Estimating mortality risk in older adults with dementia is important for guiding clinical decisions and future planning, but previous mortality prediction models are limited. Dr Deardorff and colleagues at the University of California, San Francisco developed and internally validated a prognostic model for mortality in community-dwelling older adults with dementia. Evaluating community-dwelling older adults age 65 or older who were enrolled in the Health and Retirement Study (HRS) from 1998-2016 with a diagnosis of dementia, candidate predictors included demographic factors, behavioral/health factors, functional measures (e.g., activities of daily living (ADL) and instrumental activities of daily living (IADL)), and chronic conditions. Researchers used a Cox proportional hazards model with backward selection and multiple imputation to develop the model and model performance was assessed by discrimination (integrated area under the receiver operating characteristic curve (iAUC)) and calibration (creation of calibration plots). Internal validation was performed via bootstrapping to quantify the optimism of the prediction model. The risk predictions resulting from the author’s model could help guide discussions for clinicians and patients in disease management and advance care planning.
About the American Geriatrics Society
Founded in 1942, the American Geriatrics Society (AGS) is a nationwide, not-for-profit society of geriatrics healthcare professionals that has—for more than 75 years—worked to improve the health, independence, and quality of life of older people. Its nearly 6,000 members include geriatricians, geriatric nurses, social workers, family practitioners, physician assistants, pharmacists, and internists. The Society provides leadership to healthcare professionals, policymakers, and the public by implementing and advocating for programs in patient care, research, professional and public education, and public policy. For more information, visit AmericanGeriatrics.org.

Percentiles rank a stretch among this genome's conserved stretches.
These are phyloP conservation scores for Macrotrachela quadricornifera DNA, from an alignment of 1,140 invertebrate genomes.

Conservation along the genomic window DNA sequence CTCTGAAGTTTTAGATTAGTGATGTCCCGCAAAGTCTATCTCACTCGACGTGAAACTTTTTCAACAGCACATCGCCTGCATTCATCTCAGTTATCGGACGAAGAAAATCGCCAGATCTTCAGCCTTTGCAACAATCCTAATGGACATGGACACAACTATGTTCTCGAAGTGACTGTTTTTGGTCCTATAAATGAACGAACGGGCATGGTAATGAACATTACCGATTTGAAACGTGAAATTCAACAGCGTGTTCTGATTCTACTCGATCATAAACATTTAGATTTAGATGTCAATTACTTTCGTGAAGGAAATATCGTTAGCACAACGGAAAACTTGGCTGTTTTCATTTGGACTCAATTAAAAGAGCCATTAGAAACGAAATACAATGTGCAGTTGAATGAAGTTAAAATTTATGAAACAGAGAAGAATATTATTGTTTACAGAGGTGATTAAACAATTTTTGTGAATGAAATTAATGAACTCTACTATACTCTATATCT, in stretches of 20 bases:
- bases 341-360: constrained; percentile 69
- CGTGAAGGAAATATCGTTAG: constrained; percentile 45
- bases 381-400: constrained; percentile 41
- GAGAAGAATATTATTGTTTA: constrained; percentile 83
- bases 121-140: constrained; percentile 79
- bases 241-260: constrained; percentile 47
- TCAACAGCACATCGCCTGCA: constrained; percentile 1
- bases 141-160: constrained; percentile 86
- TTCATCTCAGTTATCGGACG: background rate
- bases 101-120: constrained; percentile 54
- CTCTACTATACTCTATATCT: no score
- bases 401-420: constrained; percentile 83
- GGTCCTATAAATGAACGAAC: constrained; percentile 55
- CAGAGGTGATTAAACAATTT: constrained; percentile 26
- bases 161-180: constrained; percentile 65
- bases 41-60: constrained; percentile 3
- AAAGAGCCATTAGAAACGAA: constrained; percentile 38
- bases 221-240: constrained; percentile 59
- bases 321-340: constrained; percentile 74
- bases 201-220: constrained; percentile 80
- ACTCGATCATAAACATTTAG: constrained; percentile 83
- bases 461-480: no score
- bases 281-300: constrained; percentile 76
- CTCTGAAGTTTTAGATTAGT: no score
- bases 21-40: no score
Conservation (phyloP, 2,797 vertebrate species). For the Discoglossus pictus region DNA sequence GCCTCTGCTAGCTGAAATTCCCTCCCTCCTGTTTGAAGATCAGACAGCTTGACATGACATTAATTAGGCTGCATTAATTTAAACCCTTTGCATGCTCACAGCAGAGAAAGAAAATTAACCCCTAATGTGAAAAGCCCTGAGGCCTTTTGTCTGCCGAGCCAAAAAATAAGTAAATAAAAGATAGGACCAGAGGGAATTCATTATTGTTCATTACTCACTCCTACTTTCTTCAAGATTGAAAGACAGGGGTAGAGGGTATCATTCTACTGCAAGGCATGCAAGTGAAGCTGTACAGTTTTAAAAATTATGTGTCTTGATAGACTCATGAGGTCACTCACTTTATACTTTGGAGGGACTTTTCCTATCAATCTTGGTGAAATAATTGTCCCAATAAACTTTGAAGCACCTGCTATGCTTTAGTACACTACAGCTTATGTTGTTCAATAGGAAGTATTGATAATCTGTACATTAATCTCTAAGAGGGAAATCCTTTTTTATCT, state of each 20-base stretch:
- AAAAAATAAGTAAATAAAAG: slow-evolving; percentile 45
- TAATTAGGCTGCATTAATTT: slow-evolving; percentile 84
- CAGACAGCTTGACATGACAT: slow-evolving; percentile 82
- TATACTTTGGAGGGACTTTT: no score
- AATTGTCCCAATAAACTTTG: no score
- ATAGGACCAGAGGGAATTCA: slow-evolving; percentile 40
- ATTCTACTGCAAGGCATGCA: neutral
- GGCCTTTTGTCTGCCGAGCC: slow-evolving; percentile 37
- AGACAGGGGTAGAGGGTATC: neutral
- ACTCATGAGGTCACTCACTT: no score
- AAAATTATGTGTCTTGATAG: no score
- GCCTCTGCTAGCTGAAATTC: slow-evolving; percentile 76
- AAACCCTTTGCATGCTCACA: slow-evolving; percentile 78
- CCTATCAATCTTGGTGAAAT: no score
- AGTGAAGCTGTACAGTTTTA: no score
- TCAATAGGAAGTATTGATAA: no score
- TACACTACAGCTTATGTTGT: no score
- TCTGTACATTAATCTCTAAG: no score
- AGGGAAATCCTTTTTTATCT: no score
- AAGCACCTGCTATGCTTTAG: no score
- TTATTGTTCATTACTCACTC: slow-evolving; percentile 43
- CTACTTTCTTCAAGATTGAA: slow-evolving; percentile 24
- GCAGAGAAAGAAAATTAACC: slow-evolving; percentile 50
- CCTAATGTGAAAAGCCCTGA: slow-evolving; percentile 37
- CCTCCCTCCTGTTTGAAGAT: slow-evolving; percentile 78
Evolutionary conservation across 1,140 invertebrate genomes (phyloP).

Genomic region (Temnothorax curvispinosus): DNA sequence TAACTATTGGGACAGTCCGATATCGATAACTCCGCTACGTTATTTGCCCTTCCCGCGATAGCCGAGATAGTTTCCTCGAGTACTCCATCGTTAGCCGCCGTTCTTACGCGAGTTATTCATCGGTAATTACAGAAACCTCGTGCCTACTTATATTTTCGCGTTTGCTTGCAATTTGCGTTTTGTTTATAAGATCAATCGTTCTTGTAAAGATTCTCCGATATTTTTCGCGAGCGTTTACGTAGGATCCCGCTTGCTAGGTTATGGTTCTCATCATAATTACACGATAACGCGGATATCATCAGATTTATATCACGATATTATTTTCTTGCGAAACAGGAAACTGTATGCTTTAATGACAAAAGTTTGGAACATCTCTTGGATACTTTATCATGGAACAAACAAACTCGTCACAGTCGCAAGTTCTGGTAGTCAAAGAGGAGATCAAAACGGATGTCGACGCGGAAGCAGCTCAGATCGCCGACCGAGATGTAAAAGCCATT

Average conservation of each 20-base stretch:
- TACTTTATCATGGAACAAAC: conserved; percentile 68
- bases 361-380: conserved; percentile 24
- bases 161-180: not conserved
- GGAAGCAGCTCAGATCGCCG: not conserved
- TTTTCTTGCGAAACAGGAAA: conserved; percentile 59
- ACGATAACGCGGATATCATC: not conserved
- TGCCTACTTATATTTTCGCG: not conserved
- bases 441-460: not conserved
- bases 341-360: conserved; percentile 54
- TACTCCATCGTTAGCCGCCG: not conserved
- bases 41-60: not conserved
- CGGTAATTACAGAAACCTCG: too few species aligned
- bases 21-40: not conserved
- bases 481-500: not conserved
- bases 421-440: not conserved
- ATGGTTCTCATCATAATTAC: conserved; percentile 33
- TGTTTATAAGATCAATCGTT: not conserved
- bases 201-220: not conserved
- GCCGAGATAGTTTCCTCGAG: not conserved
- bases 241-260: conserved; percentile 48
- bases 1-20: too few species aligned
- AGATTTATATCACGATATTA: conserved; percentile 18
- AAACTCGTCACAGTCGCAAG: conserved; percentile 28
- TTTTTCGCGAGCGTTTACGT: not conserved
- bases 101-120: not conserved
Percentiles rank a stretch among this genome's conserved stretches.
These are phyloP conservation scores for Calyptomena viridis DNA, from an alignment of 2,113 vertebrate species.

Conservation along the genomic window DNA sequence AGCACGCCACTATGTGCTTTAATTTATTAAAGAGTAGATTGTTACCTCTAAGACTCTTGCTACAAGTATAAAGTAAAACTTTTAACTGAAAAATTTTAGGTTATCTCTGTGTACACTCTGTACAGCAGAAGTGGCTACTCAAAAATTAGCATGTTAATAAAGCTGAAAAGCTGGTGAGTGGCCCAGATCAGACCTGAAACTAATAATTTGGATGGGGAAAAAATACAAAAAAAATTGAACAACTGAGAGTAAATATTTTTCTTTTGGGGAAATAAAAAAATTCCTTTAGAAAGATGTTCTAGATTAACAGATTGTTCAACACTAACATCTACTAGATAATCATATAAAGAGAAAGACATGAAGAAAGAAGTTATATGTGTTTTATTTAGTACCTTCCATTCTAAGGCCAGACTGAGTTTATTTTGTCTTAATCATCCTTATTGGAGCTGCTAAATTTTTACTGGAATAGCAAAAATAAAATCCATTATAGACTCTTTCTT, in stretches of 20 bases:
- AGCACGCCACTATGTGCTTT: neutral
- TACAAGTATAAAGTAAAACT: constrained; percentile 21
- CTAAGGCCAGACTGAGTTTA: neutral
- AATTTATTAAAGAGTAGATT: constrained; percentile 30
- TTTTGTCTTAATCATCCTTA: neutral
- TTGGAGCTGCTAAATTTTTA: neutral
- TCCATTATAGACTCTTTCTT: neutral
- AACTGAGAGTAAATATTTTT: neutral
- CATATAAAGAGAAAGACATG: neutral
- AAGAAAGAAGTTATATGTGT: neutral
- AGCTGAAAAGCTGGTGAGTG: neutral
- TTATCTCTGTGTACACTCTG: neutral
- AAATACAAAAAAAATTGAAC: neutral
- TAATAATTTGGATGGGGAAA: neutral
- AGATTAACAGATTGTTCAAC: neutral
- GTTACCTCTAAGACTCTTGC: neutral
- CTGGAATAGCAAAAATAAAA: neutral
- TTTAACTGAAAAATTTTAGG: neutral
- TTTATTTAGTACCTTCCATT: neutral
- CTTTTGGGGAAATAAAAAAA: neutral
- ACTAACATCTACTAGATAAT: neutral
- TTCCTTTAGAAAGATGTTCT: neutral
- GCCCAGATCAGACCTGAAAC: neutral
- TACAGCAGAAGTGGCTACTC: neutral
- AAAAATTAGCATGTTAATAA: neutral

About the Health in Aging Foundation
The Health in Aging Foundation is a national non-profit established in 1999 by the American Geriatrics Society to bring the knowledge and expertise of geriatrics healthcare professionals to the public. We are committed to ensuring that people are empowered to advocate for high-quality care by providing them with trustworthy information and reliable resources. Last year, we reached nearly 1 million people with our resources through HealthinAging.org. We also help nurture current and future geriatrics leaders by supporting opportunities to attend educational events and increase exposure to principles of excellence on caring for older adults. For more information or to support the Foundation’s work, visit HealthinAging.org.
About the AGS Annual Scientific Meeting
The AGS Annual Scientific Meeting is the premier educational event in geriatrics, providing the latest information on clinical care, research on aging, and innovative models of care delivery. More than 2,000 nurses, pharmacists, physicians, physician assistants, social workers, long-term care and managed care providers, healthcare administrators, and others will convene in Orlando May 12-14, 2022 (pre-conference program on May 11) to advance geriatrics knowledge and skills through state-of-the-art educational sessions and research presentations. For more information, visit Meeting.AmericanGeriatrics.org.